Animal and Wildlife Photography Training South East, Simple Compositions
I had a new photographer contact me recently expressing a great deal of frustration about her photographic progress – or lack of, to be precise. This lovely lady has been trying to capture pleasing photographs of wildlife and birds which visit her garden, but remains frustrated in her efforts. I think most of us will identify with how she feels – we’ve all been through that stage when we were beginners. In fact this is the very reason why most people who buy a camera will give up very quickly. Photography is demanding – taking decent photos requires at least a rudimentary understanding of the technicalities as well as all the other stuff – like composition, how to use light, and the best way to pose your subjects. These things apply to pretty much every photo you’ll ever take – even the ‘posing’ bit, because getting your subject (be they human or animal) into a pleasing shape is really important.
I remember the years I spent hating most of my pictures and the one thing which make a huge difference to my output was training. Books and videos can be really useful, but sometimes investing directly in targeted tuition can propel you to the next level in a short space of time. At the very least, it should give you the building blocks on which to move forward. Training can take many forms – it can be dedicated one-on-one tuition from an established practitioner. Or it can be evening classes at the local college, or joining the local camera club. It might be attending seminars or workshops run by experienced professionals. It’s important to identify the learning patterns which work best for you.
Sometimes it’s just simple pointers which we need to get us going. The photograph which my friend sent to me was of a Robin in her garden, a bird she loves very much and really wants to photograph successfully. The photograph was similar to the one below, and I mean the photograph with the red X on it. When we compare something which we’re unhappy with to a carefully executed image, we can immediately start to see where we’ve gone wrong. Clearly the ‘bad’ image suffers from a poor and messy background and lacklustre composition. But how can we get around this, if we can’t control our subject? Well, as I prove every week of my professional life, there are things we can do to sort out horrid backgrounds. Most of the time it’s simply a matter of waiting for your subject to move to a better position – and this largely depends on us being quick enough to reframe and refocus quickly. Wild birds and timid wildlife won’t stand about waiting for us to flick our focus points around, or change our exposure. We need to be ready for most eventualities from the start.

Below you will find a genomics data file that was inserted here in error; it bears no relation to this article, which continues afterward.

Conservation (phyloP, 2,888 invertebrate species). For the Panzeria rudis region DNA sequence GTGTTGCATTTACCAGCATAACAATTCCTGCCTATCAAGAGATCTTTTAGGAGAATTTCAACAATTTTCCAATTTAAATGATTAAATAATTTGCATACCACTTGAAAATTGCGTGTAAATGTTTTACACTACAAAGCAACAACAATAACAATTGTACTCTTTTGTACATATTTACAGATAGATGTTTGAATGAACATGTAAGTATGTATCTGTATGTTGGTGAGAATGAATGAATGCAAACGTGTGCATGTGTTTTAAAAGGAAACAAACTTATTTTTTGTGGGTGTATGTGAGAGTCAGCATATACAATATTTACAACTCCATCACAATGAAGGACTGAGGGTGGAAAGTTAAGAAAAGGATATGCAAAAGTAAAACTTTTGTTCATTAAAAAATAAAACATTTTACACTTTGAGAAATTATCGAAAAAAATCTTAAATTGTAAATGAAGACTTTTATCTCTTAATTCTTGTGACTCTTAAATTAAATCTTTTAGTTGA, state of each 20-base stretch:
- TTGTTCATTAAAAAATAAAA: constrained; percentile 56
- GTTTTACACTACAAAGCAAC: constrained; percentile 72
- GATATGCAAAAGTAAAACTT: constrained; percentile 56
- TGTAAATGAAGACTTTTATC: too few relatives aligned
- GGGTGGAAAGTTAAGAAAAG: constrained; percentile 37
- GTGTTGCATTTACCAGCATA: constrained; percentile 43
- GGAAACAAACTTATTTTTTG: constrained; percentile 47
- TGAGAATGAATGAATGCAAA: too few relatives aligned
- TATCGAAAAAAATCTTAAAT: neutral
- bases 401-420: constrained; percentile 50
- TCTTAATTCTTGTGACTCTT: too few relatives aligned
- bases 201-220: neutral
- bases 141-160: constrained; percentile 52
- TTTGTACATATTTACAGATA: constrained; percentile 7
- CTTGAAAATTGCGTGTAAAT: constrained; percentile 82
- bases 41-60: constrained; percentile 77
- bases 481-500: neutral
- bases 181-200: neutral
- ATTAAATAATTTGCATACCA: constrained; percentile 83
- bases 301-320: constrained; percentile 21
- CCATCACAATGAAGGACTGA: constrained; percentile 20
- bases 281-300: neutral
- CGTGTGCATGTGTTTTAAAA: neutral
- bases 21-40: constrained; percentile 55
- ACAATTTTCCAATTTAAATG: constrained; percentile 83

Tip: depth of field tables can help you work out how much depth you’ll have at any given focal length, aperture value, distance, and sensor format. The pictures below were taken at f5.6 on a micro 4/3 camera (my EM10) using the long end of the Panasonic 14-140II lens. The bad picture shows just how shallow the depth of field actually is – the bird’s feet are out of focus. I didn’t want to stop down any more because there wasn’t a massive amount of light in the garden, and I didn’t want to end up cranking my ISO even higher to compensate. So in the ‘good’ picture I photographed the bird in profile, this way all of the Robin will be in focus using the same settings. The background was about 5 feet away, so it looks nicely de-focused.
Back to the Robin. These adorable little birds are real characters and they are actually quite easy to make friends with. They’ll dart around you quite happily in a garden, in a park, or in woodland. They like human beings, because we often represent food. Rewarding these gorgeous creatures with some breadcrumbs or some small pieces of cheese can pay dividends. They’ll hang out with us, they’ll regularly change their position, and they’ll do some great poses. All we have to do is get our camera settings ready, stay alert, react quickly, and move ourselves in relation to the bird. You can immediately see the difference between the bad picture and the good one. The good one has been taken when the bird has moved to an area with softer light and an uncluttered background. The rope adds texture and interest. The bird is alert and engaged, so it’s all good.
If you’re interested in improving your photography we offer personalized training. Sometimes small changes can get the ball rolling and give you a head start with your favourite hobby or past time. You don’t need big expensive equipment – these photos were taken with my little EM10 and a kit zoom. But in general, I would recommend focal lengths of not less than 300mm (in 35mm terms) for nature and wildlife.